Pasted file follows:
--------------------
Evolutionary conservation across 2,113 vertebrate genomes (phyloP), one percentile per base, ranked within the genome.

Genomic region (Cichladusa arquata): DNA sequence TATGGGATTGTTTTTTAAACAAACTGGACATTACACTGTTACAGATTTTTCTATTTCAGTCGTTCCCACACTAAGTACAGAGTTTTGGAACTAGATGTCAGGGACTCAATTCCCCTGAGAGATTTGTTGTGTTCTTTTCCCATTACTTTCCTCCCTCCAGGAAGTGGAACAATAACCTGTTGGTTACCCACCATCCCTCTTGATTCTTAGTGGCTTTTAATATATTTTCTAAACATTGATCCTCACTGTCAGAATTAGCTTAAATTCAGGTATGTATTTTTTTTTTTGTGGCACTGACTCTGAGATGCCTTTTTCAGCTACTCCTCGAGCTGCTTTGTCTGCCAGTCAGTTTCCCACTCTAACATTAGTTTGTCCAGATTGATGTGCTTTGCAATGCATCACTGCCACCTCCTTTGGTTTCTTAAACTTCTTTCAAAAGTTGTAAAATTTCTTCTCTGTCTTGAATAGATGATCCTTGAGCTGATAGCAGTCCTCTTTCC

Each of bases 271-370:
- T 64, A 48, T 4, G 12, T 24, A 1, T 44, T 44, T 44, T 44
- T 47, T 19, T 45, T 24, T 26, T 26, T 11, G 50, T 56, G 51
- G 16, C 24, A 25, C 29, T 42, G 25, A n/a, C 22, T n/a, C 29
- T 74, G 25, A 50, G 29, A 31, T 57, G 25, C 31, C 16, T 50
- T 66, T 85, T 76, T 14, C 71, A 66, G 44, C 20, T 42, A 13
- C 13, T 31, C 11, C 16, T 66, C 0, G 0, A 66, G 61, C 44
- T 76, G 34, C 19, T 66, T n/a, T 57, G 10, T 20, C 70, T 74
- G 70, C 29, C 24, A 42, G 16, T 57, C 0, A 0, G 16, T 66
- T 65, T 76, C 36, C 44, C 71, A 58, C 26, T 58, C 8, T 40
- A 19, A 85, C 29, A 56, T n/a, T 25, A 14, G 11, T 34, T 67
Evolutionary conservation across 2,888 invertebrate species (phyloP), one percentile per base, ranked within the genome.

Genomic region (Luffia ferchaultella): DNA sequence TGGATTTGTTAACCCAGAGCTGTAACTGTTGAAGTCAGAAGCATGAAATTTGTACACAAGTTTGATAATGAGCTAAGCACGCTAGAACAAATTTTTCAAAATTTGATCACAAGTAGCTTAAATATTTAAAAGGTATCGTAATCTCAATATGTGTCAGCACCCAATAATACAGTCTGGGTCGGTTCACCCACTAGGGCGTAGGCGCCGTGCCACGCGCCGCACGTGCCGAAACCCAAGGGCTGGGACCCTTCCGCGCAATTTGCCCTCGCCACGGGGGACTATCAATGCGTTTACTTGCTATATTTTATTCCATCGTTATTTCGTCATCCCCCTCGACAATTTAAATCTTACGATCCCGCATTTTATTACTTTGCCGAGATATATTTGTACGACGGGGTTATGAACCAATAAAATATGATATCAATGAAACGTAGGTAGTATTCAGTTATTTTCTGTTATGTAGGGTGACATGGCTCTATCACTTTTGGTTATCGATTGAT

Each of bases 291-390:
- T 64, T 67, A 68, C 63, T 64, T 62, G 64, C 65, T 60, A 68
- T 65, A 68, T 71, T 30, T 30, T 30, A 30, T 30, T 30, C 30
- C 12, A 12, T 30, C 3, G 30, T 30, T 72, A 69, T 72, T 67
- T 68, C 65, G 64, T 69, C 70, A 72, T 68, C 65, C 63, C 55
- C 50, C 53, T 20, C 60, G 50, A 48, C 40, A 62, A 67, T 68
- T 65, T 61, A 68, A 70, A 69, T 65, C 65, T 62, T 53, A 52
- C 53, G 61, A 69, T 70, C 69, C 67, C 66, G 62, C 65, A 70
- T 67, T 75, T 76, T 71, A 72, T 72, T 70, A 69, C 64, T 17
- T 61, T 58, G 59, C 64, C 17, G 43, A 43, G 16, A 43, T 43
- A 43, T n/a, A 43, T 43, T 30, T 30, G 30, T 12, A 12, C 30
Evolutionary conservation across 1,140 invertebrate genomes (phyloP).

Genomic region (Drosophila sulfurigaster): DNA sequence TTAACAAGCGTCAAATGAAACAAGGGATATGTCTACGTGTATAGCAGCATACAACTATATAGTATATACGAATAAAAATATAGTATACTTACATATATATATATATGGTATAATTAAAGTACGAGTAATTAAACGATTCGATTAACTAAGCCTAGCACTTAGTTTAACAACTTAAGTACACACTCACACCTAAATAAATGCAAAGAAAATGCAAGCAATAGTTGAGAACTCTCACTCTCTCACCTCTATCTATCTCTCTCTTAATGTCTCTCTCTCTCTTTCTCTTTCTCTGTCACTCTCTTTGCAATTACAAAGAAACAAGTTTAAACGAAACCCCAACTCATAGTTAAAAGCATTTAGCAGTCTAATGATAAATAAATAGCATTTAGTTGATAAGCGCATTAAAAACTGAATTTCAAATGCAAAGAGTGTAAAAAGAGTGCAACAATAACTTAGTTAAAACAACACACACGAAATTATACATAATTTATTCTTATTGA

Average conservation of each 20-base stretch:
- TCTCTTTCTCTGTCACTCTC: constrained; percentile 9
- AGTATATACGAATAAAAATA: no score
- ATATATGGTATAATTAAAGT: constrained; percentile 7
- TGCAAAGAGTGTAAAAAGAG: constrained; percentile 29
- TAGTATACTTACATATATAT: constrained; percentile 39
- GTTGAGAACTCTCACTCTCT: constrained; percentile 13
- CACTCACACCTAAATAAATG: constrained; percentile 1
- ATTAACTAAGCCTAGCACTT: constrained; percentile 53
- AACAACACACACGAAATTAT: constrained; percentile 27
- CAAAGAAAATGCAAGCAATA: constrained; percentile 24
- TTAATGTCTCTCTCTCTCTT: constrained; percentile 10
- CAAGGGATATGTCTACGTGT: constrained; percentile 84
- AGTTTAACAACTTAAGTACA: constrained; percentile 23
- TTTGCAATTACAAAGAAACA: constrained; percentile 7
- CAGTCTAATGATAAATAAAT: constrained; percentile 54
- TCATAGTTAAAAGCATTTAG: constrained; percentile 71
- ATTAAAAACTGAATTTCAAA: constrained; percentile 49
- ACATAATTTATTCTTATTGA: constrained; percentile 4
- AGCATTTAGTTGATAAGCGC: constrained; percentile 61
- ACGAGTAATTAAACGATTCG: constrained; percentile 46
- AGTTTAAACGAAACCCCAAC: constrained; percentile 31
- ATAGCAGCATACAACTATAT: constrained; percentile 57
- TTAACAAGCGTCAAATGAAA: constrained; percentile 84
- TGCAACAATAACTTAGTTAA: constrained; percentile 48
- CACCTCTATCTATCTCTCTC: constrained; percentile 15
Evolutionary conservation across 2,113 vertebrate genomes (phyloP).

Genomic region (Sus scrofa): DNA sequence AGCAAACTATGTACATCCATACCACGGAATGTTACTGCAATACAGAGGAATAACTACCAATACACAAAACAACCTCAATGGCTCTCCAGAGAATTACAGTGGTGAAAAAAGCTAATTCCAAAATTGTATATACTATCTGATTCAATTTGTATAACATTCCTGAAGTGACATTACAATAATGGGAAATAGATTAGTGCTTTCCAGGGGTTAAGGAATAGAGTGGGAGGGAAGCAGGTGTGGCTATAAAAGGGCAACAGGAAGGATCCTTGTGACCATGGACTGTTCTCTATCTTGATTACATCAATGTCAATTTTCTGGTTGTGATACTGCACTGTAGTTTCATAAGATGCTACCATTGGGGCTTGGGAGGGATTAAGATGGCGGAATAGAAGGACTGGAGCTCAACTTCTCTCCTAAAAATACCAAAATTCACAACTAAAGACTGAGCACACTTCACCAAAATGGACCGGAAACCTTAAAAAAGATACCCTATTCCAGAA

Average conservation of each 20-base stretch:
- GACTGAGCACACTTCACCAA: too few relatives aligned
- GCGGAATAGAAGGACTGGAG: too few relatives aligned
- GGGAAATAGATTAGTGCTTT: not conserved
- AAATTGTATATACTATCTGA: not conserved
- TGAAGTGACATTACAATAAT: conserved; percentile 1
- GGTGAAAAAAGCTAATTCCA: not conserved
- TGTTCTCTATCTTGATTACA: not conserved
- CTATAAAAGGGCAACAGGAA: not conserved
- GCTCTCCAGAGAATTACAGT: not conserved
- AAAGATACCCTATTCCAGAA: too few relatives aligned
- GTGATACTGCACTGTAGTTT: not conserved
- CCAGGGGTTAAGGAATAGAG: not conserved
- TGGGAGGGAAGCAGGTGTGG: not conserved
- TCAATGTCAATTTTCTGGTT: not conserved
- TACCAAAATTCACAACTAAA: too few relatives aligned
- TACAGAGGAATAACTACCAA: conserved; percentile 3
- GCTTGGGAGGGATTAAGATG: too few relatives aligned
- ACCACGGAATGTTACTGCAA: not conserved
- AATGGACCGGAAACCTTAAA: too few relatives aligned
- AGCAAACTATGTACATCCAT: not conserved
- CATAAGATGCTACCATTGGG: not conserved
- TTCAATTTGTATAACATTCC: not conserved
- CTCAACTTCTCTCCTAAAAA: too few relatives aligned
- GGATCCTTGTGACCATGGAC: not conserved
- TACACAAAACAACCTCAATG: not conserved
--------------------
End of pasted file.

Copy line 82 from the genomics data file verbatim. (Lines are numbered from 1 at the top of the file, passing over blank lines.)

- TACACAAAACAACCTCAATG: not conserved